Onwards and upwards. Getting back on track this week. After getting off to a rocky start, this week I’m feeling a lot more grounded and present. This week I prioritised my mental health over uni work and funnily enough the uni work felt easier and more manageable. There’s a great quote from Mahatma Gandhi “I have so much to accomplish today that I must meditate for two hours instead of one.” It’s easy for our self-care to be the first thing to go when we’re busy but making time for the processes that keep us grounded help us to feel less busy and manage the workload in front of us.
Monday we had an awesome 4 hour lecture on behaviour change and diet, Mondays are becoming my favourite day, the lectures are so interesting, none of the learning was new or ground breaking but it was definitely interesting. Tuesday we had a later start than normal and being able to meditate and exercise in the morning changed the day for me. We had a great lecture on muscle growth which was so fascinating. Thursday I decided to attend the lecture from home enabling me to get my exercise and meditation in during the morning and miss the chaos of rush hour underground travel in central London – particularly as there were severe delays on my line!
I didn’t get as much achieved as I’d hoped with my assessments but I got some work done. The most sensible way for me to navigate my way through this semester is to pick and choose where I spend my time – this may be completing lectures online, spending less time commuting and more time looking after my physical and mental well-being.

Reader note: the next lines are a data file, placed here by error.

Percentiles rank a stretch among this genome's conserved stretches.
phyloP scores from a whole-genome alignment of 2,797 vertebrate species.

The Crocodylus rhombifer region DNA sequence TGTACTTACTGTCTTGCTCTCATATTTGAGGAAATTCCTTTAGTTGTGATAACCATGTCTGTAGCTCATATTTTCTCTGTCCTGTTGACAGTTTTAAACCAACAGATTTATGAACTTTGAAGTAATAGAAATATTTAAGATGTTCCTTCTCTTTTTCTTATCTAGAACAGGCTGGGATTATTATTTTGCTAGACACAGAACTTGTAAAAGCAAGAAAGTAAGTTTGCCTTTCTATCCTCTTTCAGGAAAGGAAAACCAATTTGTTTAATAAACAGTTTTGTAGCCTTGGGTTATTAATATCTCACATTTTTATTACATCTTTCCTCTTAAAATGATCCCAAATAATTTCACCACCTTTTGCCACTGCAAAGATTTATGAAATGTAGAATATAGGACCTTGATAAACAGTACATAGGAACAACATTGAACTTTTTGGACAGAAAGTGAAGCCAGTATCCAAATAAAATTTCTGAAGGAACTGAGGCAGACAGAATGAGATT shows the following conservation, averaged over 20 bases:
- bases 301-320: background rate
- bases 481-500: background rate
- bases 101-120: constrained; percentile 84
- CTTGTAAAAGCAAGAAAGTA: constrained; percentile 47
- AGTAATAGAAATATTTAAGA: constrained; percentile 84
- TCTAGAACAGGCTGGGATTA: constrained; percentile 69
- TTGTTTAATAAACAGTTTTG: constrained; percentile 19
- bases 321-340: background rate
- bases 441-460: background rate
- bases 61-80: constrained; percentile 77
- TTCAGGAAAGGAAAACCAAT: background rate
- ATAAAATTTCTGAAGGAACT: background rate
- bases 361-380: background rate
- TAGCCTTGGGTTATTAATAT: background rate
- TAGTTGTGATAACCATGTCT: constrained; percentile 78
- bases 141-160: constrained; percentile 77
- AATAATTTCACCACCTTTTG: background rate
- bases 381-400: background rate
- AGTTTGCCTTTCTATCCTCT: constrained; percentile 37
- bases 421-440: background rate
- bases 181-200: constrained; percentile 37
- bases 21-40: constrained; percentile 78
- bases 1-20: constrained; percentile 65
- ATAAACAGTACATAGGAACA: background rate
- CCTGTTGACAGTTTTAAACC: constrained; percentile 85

Personal learning this week: Self-care is always the most important priority.
Interesting things I’ve learnt this week:
- Our muscle cells do not increase in number but in size – Unlike our bones and organs which lay down more cells, muscle cells do not increase in number, instead they get bigger to contain more sarcomeres. This is what’s known as hypertrophy!
- Muscle memory is totally a thing – I thought this was just a saying but it has scientific grounding. During a period of training a muscle cell gets bigger and it gains more nuclei, during a period of no training the cell gets smaller again but the additional nuclei do not disappear. This means that when training resumes the muscle regains volume quicker. This is also why exercising when you are younger is so good for you when you get older. This also has interesting implications for doping – if an athlete is caught doping and is banned from competing for a couple of years, are they still at an unfair advantage when they return to competing? What if someone takes steroids at a younger age, comes off them and then competes, nothing would be picked up by any tests but might the athlete still have an advantage over others?
- Neophobia is a fear of new foods – most children have this; it takes about 8-10 exposures of a new food for a shift to occur and the child to no longer fear the new food. It’s also so useful to add new foods in frequently, the more new foods are added to the diet the less time it will take for the food to be accepted.
- Barely anyone eats enough fruit and veg – 2018 data showed that only 29% of adults and 18% of children get 5 portions of fruit and vegetables a day. We all know that we need a lot of vegetables in our diet to provide vitamins and minerals and fibre to help our minds and bodies stay healthy and function optimally. So we do we still struggle to eat enough of these foods? The table below shows what equates to a portion of fruit/veg. How many do you have?